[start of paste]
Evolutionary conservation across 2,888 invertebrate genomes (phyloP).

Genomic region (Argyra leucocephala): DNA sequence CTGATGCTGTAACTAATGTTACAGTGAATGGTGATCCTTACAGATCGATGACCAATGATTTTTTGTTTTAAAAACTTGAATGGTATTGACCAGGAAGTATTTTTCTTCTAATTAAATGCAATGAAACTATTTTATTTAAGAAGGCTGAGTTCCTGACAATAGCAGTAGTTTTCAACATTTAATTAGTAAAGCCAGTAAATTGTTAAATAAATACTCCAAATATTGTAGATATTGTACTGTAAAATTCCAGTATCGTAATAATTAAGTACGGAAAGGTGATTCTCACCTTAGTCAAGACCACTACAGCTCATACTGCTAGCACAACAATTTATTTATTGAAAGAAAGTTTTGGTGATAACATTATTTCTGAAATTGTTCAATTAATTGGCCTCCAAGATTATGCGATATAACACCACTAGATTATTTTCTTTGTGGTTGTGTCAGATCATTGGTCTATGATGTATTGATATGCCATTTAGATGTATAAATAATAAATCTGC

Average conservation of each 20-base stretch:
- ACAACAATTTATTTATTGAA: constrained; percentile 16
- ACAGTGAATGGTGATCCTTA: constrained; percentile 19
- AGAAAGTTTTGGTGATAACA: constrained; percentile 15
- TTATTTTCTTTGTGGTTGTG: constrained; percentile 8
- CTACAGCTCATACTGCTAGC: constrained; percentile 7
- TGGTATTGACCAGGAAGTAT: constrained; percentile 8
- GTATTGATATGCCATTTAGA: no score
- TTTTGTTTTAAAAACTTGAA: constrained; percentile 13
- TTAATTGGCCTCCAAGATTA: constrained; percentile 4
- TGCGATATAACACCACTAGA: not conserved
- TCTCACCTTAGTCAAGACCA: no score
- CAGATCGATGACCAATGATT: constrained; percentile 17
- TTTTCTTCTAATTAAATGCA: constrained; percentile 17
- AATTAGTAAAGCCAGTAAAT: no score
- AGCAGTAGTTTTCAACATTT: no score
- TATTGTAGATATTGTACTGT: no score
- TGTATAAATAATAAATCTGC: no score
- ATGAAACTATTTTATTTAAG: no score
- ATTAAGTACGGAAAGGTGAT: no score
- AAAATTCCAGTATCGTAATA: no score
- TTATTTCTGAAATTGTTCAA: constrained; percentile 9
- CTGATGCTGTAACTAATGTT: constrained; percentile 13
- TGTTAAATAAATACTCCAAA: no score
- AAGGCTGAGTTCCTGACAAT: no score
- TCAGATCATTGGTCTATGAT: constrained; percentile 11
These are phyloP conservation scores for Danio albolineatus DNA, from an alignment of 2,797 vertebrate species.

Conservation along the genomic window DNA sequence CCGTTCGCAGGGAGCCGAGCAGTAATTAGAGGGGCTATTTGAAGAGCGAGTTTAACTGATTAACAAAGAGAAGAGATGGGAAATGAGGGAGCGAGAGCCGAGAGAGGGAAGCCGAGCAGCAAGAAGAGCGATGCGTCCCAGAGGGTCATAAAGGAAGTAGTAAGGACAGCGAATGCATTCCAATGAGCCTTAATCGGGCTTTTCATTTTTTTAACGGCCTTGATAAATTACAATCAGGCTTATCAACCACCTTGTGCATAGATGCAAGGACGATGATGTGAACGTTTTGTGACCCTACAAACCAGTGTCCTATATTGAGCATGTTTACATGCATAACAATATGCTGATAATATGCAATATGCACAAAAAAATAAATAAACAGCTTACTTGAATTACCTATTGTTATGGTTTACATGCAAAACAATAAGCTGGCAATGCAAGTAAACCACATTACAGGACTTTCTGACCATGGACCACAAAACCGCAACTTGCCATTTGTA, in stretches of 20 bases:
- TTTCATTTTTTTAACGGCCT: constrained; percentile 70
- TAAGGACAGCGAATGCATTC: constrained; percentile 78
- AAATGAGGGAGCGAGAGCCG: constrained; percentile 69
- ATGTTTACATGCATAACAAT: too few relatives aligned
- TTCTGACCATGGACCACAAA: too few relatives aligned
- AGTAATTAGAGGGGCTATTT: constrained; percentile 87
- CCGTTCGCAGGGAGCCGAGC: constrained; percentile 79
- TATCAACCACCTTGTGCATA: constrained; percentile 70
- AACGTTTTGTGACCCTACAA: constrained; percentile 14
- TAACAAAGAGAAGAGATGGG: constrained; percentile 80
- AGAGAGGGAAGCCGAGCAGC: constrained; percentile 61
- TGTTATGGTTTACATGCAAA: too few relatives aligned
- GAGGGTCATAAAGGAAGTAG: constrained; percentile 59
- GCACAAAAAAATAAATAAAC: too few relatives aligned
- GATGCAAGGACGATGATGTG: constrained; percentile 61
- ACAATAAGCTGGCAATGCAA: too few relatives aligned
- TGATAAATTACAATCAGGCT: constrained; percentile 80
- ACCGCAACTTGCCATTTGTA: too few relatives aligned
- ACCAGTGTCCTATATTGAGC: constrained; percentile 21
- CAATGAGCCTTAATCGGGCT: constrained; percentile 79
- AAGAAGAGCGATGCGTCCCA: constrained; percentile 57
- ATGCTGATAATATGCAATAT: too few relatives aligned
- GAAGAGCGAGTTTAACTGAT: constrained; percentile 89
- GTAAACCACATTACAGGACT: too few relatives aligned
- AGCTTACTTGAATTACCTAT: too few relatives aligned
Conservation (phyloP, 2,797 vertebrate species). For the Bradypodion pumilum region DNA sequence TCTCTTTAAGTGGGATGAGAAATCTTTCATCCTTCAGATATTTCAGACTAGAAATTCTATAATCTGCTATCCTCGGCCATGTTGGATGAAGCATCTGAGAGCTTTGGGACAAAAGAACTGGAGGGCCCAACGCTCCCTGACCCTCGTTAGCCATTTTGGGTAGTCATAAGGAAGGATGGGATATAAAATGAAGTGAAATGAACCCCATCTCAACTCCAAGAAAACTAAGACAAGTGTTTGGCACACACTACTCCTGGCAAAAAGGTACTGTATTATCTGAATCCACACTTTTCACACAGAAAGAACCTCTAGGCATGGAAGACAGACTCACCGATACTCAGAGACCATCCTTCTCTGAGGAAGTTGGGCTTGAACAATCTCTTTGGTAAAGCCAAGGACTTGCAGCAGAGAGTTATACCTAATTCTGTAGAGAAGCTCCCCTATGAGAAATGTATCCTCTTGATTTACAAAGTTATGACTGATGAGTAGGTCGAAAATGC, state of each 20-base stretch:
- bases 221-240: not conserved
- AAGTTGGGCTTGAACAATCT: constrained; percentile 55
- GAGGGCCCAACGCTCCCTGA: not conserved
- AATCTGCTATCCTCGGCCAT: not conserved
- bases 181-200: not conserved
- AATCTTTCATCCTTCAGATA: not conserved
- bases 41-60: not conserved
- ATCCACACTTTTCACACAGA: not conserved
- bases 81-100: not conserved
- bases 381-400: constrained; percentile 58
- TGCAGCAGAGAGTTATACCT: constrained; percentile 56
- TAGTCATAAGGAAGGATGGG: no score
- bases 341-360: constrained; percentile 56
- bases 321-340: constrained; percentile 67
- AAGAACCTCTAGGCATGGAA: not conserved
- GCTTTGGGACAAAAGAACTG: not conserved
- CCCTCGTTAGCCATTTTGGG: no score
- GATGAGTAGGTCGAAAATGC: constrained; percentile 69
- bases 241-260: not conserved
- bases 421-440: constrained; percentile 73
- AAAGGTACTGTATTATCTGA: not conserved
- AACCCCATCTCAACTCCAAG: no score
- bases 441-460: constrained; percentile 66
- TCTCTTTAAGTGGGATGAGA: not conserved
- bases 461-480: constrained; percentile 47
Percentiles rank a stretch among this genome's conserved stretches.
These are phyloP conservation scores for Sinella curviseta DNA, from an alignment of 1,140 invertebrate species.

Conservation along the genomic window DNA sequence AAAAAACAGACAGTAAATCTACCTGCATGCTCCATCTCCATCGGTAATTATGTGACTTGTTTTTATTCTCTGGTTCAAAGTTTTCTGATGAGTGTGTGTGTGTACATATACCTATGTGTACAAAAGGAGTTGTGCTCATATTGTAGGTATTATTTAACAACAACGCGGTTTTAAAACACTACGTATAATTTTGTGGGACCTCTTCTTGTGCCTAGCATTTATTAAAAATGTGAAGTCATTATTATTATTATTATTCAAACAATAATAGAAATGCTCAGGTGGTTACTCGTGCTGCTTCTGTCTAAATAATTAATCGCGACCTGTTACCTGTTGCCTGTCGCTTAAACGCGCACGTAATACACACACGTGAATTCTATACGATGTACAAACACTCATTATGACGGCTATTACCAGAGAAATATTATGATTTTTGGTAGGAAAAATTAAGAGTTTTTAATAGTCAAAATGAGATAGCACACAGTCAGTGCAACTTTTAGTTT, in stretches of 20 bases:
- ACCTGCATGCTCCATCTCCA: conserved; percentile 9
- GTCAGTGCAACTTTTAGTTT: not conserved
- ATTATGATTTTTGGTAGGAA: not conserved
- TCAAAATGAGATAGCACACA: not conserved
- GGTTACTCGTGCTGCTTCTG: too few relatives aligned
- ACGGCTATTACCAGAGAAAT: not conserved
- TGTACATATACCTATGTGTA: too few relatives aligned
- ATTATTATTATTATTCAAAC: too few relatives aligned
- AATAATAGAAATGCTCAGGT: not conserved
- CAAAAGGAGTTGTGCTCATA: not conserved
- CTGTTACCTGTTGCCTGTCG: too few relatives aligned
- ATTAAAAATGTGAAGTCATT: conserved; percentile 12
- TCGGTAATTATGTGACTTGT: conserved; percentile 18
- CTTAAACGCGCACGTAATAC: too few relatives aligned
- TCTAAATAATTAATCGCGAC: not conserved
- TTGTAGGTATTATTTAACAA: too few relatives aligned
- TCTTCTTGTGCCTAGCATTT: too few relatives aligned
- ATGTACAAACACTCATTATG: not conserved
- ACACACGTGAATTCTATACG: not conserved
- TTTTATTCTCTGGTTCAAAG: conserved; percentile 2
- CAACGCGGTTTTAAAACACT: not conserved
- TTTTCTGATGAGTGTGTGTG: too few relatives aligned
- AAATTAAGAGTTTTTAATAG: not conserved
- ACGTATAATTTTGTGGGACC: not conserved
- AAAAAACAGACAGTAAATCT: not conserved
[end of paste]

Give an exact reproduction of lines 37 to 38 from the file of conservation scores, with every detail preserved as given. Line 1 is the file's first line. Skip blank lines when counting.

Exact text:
- CCGTTCGCAGGGAGCCGAGC: constrained; percentile 79
- TATCAACCACCTTGTGCATA: constrained; percentile 70